The point of the reference to boca de caballo (actually I first learned it from you some years ago but do not recall the source you gave)was to illustrate that the bilobate shells were certainly around LONG before the so called 1728 pattern. The Pappenheimer rapiers were similar in a sense as I described because of the shell position in the hilt configuration, and these were of course used during the Thirty Years war in Germany and its environs.
The name game is just that, and it is the obsession of collectors to appoint catchy names to certain weapon types, much in the way weapons are often nicknamed in military contexts colloquially.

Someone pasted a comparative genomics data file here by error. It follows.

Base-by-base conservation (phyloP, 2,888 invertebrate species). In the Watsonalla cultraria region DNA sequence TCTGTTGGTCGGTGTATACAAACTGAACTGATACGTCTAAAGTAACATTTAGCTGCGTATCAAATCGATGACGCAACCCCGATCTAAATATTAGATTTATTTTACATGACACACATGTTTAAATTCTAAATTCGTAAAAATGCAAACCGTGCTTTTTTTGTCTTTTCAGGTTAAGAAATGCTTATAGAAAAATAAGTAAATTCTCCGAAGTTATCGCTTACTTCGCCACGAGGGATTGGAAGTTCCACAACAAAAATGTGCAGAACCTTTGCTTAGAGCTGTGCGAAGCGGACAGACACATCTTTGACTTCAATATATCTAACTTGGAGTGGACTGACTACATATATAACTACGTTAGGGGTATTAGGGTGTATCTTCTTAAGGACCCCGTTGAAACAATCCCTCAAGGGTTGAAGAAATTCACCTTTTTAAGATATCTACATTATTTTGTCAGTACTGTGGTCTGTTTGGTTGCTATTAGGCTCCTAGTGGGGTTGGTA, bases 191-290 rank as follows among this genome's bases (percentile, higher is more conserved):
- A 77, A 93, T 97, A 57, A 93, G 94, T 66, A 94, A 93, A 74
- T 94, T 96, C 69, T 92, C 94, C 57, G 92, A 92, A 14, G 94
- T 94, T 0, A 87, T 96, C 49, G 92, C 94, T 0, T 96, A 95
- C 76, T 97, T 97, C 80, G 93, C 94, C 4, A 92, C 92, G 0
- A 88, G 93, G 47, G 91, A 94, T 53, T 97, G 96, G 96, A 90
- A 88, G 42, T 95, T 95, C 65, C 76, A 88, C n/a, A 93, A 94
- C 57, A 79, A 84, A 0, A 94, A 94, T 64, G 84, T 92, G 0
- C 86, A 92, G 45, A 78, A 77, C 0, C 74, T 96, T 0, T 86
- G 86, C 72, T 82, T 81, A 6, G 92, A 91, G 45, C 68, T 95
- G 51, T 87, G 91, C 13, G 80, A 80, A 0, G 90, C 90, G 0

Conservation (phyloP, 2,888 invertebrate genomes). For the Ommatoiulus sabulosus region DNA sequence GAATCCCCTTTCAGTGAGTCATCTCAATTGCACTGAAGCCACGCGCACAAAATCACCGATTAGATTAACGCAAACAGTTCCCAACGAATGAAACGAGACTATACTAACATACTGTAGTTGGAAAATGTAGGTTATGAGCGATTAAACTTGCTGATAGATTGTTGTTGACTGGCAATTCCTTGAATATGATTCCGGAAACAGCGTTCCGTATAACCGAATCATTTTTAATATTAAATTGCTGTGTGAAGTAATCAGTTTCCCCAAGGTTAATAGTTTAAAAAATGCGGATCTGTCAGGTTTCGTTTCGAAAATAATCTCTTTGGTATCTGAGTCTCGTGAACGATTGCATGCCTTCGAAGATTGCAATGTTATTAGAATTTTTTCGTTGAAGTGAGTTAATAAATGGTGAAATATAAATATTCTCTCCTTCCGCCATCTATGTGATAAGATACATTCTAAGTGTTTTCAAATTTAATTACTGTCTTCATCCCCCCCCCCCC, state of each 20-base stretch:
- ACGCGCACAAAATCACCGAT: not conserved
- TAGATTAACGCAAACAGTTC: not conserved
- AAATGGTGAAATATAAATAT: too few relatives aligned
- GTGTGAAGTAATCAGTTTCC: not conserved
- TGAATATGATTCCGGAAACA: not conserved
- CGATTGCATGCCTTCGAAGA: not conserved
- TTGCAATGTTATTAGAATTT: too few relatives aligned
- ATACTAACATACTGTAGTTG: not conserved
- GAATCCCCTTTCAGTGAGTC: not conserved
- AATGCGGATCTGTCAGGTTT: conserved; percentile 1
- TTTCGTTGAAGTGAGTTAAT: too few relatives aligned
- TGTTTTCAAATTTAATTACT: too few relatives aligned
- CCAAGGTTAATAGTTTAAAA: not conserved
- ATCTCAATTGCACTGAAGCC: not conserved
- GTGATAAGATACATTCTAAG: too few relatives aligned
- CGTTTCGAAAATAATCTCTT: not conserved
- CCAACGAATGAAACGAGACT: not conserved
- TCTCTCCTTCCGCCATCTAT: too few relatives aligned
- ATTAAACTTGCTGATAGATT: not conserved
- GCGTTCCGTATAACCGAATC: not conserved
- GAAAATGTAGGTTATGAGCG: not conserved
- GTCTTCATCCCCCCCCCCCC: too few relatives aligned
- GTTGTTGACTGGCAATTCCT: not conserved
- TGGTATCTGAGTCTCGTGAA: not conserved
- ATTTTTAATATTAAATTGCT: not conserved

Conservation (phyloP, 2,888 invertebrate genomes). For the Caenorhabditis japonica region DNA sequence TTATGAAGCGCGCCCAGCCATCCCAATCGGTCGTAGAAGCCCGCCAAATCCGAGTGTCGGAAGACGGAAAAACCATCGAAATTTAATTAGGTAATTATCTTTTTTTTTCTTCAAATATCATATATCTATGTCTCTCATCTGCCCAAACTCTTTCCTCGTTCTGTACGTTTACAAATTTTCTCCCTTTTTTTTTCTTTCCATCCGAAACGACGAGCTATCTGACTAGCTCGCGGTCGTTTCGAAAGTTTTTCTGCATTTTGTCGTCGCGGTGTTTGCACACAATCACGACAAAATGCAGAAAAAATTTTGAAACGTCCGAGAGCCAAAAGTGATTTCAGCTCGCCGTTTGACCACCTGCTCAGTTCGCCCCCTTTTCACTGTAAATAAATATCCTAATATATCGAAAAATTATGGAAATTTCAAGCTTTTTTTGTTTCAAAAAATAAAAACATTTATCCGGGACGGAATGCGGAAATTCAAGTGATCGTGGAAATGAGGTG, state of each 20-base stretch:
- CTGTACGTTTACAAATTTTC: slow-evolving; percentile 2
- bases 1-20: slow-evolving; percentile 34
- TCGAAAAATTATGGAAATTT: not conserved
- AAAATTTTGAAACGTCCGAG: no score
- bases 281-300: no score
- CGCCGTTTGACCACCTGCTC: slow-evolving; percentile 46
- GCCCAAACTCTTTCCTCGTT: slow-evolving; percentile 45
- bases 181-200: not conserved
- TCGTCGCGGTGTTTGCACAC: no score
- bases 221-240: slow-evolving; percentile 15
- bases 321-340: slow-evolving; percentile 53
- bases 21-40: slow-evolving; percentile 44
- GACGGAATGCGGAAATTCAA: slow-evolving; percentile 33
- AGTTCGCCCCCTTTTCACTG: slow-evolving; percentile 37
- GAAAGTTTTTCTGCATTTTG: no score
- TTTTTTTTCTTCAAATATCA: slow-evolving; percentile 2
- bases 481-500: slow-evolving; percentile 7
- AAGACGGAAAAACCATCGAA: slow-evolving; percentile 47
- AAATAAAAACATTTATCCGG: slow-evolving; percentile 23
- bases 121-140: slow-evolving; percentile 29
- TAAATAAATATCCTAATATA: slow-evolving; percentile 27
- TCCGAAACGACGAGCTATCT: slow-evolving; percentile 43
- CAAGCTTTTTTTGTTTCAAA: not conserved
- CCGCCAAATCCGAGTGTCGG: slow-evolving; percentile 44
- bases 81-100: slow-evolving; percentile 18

The Pappenheimer appellation is of course referring to a commander of armies in the Thirty Years war who is presumed to have favored this design rapier.
With the 'bilbo' term, of course it too is a 'collectors' term, but seems to have deeper associations in use in Shakespeare's "Merry Wives of Windsor" where the term refers to a rapier with fine steel blade (Biscayan iron) so its use appears to extend to latter 16th c.
It is interesting to note that the term 'bilboes' also may refer to a bar of iron with sliding fetters attached, a kind of shackles used to hold prisoners etc and thought to refer to the city of Bilbao where these may have first been made. Perhaps this association of iron bars may be a visual association much as with the horses bridle bit (pun intended).
Whatever the case, it seems a colloquial term which as often is the case, became collectively used for a range of Spanish swords.
I believe we have quite thoroughly digressed from Midelburgo's example.